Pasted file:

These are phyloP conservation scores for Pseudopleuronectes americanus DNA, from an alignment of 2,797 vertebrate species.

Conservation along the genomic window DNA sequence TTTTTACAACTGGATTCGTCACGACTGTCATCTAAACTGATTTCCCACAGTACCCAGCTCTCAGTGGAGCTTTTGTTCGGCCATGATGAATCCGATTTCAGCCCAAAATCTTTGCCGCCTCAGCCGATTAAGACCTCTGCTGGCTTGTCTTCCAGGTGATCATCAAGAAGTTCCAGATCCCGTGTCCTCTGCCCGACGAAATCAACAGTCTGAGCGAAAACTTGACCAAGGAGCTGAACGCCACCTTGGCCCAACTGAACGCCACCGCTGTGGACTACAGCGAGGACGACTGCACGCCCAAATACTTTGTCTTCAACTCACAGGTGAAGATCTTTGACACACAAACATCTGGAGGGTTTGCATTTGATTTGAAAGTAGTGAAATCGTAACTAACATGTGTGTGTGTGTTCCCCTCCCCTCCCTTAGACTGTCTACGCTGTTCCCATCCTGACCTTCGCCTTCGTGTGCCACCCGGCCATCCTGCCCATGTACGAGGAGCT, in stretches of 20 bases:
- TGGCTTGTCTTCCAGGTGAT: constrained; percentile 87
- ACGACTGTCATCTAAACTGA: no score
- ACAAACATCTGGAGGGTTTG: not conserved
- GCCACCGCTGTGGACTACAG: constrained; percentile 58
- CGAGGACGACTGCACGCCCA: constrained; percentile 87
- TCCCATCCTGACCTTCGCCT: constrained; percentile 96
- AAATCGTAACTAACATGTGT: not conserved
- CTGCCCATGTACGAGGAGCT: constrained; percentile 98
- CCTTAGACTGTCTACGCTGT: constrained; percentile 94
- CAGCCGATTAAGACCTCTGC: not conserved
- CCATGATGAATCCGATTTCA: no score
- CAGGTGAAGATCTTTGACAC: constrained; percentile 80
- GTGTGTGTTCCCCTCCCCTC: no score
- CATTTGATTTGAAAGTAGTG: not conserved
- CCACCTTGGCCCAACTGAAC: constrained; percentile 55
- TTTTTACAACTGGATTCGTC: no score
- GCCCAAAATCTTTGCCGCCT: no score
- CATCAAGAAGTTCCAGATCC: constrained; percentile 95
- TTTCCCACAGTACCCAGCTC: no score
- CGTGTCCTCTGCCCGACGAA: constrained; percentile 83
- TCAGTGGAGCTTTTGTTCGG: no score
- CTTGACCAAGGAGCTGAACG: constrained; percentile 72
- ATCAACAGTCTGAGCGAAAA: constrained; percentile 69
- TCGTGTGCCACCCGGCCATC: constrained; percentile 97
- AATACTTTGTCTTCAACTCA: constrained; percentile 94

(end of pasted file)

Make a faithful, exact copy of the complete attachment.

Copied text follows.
These are phyloP conservation scores for Pseudopleuronectes americanus DNA, from an alignment of 2,797 vertebrate species.

Conservation along the genomic window DNA sequence TTTTTACAACTGGATTCGTCACGACTGTCATCTAAACTGATTTCCCACAGTACCCAGCTCTCAGTGGAGCTTTTGTTCGGCCATGATGAATCCGATTTCAGCCCAAAATCTTTGCCGCCTCAGCCGATTAAGACCTCTGCTGGCTTGTCTTCCAGGTGATCATCAAGAAGTTCCAGATCCCGTGTCCTCTGCCCGACGAAATCAACAGTCTGAGCGAAAACTTGACCAAGGAGCTGAACGCCACCTTGGCCCAACTGAACGCCACCGCTGTGGACTACAGCGAGGACGACTGCACGCCCAAATACTTTGTCTTCAACTCACAGGTGAAGATCTTTGACACACAAACATCTGGAGGGTTTGCATTTGATTTGAAAGTAGTGAAATCGTAACTAACATGTGTGTGTGTGTTCCCCTCCCCTCCCTTAGACTGTCTACGCTGTTCCCATCCTGACCTTCGCCTTCGTGTGCCACCCGGCCATCCTGCCCATGTACGAGGAGCT, in stretches of 20 bases:
- TGGCTTGTCTTCCAGGTGAT: constrained; percentile 87
- ACGACTGTCATCTAAACTGA: no score
- ACAAACATCTGGAGGGTTTG: not conserved
- GCCACCGCTGTGGACTACAG: constrained; percentile 58
- CGAGGACGACTGCACGCCCA: constrained; percentile 87
- TCCCATCCTGACCTTCGCCT: constrained; percentile 96
- AAATCGTAACTAACATGTGT: not conserved
- CTGCCCATGTACGAGGAGCT: constrained; percentile 98
- CCTTAGACTGTCTACGCTGT: constrained; percentile 94
- CAGCCGATTAAGACCTCTGC: not conserved
- CCATGATGAATCCGATTTCA: no score
- CAGGTGAAGATCTTTGACAC: constrained; percentile 80
- GTGTGTGTTCCCCTCCCCTC: no score
- CATTTGATTTGAAAGTAGTG: not conserved
- CCACCTTGGCCCAACTGAAC: constrained; percentile 55
- TTTTTACAACTGGATTCGTC: no score
- GCCCAAAATCTTTGCCGCCT: no score
- CATCAAGAAGTTCCAGATCC: constrained; percentile 95
- TTTCCCACAGTACCCAGCTC: no score
- CGTGTCCTCTGCCCGACGAA: constrained; percentile 83
- TCAGTGGAGCTTTTGTTCGG: no score
- CTTGACCAAGGAGCTGAACG: constrained; percentile 72
- ATCAACAGTCTGAGCGAAAA: constrained; percentile 69
- TCGTGTGCCACCCGGCCATC: constrained; percentile 97
- AATACTTTGTCTTCAACTCA: constrained; percentile 94